French Polynesia boasts numerous culinary specialities and here’s a list of some of the most delicious. Trying the local cuisine is the best way to get a real taste of The Islands of Tahiti.
The emblematic dish of The Islands of Tahiti is poisson cru au lait de coco. You’ll find it on almost every menu in the hotels, restaurants, foodtrucks and snack bars. Raw tuna fish is marinated in coconut milk with a zest of lime and served with fresh raw vegetables. Light but filling, poisson cru is ideal as a starter, main meal, snack or picnic lunch.
Chevrettes are freshwater prawns. Served as a starter, in coconut milk perfumed with vanilla, or as a main course, in a coconut milk and curry sauce, they are delicious, succulent and light.
The traditional poynesian earth oven is called an ahima’a in Tahitian and is now reserved mainly for festive occasions and family meals. The ma’a Tahiti (Tahitian meal) served in most homes on Sundays, is often cooked in an ahima’a. Fish, pork, taro, fe’i bananas and ‘uru (breadfruit) are wrapped in banana leaves and slowly steamed on red-hot stones until succulent and ready to eat. If you get the chance, don’t hesitate to try it. Tama’a maitai!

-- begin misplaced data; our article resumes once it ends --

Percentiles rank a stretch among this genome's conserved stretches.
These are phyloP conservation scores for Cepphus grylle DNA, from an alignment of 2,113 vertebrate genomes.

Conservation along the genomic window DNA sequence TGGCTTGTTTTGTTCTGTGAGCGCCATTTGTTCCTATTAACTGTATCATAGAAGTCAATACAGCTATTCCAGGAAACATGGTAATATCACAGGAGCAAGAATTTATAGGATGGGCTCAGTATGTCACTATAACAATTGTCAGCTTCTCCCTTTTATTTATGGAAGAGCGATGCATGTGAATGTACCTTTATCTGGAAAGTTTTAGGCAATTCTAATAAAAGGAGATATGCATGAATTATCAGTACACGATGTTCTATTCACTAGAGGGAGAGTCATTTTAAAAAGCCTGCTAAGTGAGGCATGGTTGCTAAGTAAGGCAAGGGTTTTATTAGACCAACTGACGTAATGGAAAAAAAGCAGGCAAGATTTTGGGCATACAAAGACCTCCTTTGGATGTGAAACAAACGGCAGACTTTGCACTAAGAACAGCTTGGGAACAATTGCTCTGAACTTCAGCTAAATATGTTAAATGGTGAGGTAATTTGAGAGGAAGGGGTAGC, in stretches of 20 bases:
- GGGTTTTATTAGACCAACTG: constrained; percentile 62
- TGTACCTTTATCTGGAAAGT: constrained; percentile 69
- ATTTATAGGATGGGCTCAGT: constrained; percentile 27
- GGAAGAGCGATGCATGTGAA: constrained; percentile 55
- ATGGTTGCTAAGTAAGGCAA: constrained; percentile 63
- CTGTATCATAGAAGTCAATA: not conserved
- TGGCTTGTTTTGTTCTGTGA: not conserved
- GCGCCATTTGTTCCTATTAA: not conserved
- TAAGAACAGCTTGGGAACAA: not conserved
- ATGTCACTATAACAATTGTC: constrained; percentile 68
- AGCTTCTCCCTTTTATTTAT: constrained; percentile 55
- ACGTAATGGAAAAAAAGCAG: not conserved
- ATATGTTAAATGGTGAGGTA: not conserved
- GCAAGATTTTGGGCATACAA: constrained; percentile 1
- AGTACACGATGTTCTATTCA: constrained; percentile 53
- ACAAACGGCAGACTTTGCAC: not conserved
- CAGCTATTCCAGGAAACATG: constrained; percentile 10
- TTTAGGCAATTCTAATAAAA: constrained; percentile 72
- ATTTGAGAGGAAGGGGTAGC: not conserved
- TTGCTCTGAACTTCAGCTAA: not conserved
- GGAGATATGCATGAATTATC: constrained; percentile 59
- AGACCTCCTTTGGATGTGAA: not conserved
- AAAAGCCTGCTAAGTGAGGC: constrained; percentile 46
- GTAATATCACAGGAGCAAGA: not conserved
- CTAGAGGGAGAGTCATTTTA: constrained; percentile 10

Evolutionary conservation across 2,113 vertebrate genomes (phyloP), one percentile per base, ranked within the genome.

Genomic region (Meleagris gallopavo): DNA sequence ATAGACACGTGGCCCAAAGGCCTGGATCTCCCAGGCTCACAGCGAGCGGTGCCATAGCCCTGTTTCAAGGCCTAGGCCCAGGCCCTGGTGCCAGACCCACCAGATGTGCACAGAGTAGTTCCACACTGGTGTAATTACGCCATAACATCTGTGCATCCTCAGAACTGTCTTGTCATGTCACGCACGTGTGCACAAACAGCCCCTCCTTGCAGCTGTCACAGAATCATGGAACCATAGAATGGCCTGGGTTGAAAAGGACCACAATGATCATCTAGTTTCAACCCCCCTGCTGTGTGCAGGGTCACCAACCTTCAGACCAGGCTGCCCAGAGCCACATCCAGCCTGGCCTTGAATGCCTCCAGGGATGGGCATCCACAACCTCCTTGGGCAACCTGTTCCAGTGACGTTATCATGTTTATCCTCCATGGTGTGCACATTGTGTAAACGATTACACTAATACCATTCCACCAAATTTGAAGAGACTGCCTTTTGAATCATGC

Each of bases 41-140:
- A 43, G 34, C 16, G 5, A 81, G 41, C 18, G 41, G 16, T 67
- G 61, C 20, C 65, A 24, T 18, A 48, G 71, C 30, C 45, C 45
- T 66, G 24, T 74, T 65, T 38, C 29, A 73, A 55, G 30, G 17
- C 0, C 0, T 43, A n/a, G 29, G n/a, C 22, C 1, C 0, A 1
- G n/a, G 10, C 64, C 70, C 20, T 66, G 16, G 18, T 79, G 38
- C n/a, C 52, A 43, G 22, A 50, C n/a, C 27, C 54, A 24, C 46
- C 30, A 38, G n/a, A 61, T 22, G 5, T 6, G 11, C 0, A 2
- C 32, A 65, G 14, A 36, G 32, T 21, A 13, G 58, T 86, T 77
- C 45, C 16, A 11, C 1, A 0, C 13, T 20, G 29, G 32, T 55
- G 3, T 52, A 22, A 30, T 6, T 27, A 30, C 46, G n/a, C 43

‘Uru is the fruit of the breadfruit tree and is a main ingredient of Tahitian meals. Fried, boiled, roasted or cooked in an earth oven, it takes the place of potatoes or bread in western cuisine. It is especially delicious when cooked on an open fire until the outer skin is blackened. ‘Uru can even be eaten cold with corned beef, pâté or if you’re feeling decadent, with foie gras!
Fafaru is a traditional dish loved by Polynesians that visitors usually turn their nose up at. Raw tuna or marlin is marinated in sea water that has been fermented for several days using the heads of freshwater prawns. The result is a succulent, though highly pungent dish, served with miti hue (fermented coconut milk). If you can get over the truly off-putting smell, fafaru really is delicious!
The favorite dessert of Tahitians, po’e, is a sweet, jelly-like dish made from manioc, banana, pumpkin or papaya. The fruit is mashed into a pulp, mixed with starch and cooked in an oven or an earth oven. Served with fresh coconut milk, it is a delicious way to end any meal.
No self-respecting Tahitian would serve breakfast without firi firi. Made from coconut flavored flour, firi firi is a kind of donut shaped in a figure 8. Perfect for dunking in your early morning coffee.
Pua’a rôti is a sweetened roast pork dish that Tahitians enjoy as part of their brunch on Sundays. You can buy it in markets and at roadside stands all over The Islands of Tahiti on Sunday mornings.